Rubin’s thoughts turned to immortality later when he was going to read Anne Rice’s The Vampire Lestat. He explains:

I tried to put myself into the situation. It felt to me that a life that long would proceed in stages. A person might long for companionship and activity for a while, but eventually tire of it and live in isolation and simplicity. There would be periods of self-improvement and periods of destruction, all according to some natural psychological progression.

I’ve mentioned before how Rubin wanted to deal with immortality without “the complications of eternity”—researching historical events and maybe creating “some future civilization” seemed “unfocused and like endless work” to Rubin—and that’s how his thoughts on immortality looped him back around to his old Time Machine concept. And, thus Groundhog Day was born.

Much of Rubin’s meandering in the screenplay was probably fixed by Harold Ramis, but I wouldn’t say—despite the last few days of complaining—that Rubin is a bad writer. The voiceover, of example, might have been the wrong choice and easily removable, but he chose it for a reason; he wanted the story to be personal, “a young man’s journey though life, like Siddhartha.” And, it makes sense for a young writer to invest in a personal story. A writer just starting out (at least in a new format, anyway) probably only has two options: tell an entirely impersonal story or a wholly personal one. I imagine the impersonal version of Groundhog Day and I imagine a story without heart, without soul. While so much of Rubin’s original had been altered or removed by the time they had the shooting script, I think the heart and soul of the piece were still the same.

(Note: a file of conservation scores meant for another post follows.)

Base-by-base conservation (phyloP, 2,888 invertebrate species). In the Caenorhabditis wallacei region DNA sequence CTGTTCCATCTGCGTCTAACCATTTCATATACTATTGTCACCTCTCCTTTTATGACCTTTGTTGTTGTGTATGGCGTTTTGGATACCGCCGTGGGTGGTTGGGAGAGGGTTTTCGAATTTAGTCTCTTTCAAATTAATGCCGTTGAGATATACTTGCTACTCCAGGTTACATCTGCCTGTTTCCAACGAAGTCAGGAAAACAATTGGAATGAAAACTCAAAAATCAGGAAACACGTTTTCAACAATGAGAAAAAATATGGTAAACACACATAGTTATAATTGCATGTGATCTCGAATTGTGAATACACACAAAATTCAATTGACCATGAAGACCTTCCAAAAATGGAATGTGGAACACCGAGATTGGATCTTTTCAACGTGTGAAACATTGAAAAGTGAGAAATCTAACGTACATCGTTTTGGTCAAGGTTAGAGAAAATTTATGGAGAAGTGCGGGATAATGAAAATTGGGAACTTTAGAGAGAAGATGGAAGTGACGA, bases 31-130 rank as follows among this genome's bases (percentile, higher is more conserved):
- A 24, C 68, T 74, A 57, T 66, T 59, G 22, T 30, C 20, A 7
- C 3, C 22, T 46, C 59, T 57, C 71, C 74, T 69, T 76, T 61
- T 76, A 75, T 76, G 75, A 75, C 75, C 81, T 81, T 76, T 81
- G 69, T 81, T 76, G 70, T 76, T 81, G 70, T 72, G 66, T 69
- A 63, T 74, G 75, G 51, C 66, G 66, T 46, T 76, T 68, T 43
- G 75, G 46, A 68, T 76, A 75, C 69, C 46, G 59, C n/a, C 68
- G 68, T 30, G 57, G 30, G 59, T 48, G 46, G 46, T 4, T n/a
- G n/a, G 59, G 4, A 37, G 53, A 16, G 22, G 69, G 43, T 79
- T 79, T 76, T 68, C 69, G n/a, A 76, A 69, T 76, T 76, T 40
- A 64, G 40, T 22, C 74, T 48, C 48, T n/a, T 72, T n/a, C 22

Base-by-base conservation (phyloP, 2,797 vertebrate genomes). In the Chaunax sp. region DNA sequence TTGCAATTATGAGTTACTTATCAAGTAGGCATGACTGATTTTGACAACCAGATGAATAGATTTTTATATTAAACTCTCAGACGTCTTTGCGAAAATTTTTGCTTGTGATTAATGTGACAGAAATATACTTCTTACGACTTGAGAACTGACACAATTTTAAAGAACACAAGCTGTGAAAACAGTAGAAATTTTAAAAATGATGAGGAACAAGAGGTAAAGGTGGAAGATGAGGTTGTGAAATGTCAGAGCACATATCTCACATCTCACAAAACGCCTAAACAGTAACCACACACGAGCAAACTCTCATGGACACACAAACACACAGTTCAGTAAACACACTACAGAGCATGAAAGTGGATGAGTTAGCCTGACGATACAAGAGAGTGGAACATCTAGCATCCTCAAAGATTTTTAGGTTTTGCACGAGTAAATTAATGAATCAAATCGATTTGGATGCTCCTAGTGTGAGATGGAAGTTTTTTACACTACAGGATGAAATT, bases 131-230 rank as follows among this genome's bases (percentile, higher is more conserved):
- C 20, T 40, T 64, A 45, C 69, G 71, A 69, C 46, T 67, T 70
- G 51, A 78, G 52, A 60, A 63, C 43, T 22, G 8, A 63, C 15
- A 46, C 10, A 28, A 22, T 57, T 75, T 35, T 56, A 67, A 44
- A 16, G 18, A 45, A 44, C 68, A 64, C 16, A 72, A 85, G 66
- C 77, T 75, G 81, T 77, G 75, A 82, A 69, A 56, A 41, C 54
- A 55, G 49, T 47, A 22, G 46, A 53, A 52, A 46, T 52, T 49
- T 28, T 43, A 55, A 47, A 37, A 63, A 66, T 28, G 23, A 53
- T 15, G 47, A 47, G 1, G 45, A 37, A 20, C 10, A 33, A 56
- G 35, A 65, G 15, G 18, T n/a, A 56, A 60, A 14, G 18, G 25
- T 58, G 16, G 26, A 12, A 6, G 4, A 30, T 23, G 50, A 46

Rubin just needed to be reined in just enough that he wasn’t constantly tearing open the chest of the piece to show off that heart. I think maybe Rubin understood one fundamental human trait and ignored another. He realized that someone like Phil, stuck in that situation, would want to explain it, would want to share it. But, he didn’t realize that the audience, also human, didn’t need it all explained. We know heart when we see it. We know when a story rings true. We recognize change. Often we long for it. So, we certainly recognize it.

There is a time and place for overt displays, for tearing open one’s chest and letting everyone see your heart and your soul. But, mostly, you don’t need to go big as long as you can go true.

As I write this, Phil just started his speech to Rita while she’s sleeping. It isn’t big. It’s quiet, it’s still—though it’s only still because they hadn’t shot any other angles. And, it rings true because the scene is not explaining anything to us. Phil might be explaining a little, but not to us. Instead, it plays like we are witnessing a truly private moment. It’s intimate and maybe we’re not even supposed to be there. If Phil had jumped in with voiceover, or if the speech had existed only in voiceover, then it would have felt wrong.

If the basketball scene had simply ended with Phil eyeing the kid, Phil noting the similarities, but not telling us all about it, it would also have rung more true.

Today’s reason to repeat a day forever: despite a bit of what I just said, to go big, because I don’t do that often enough.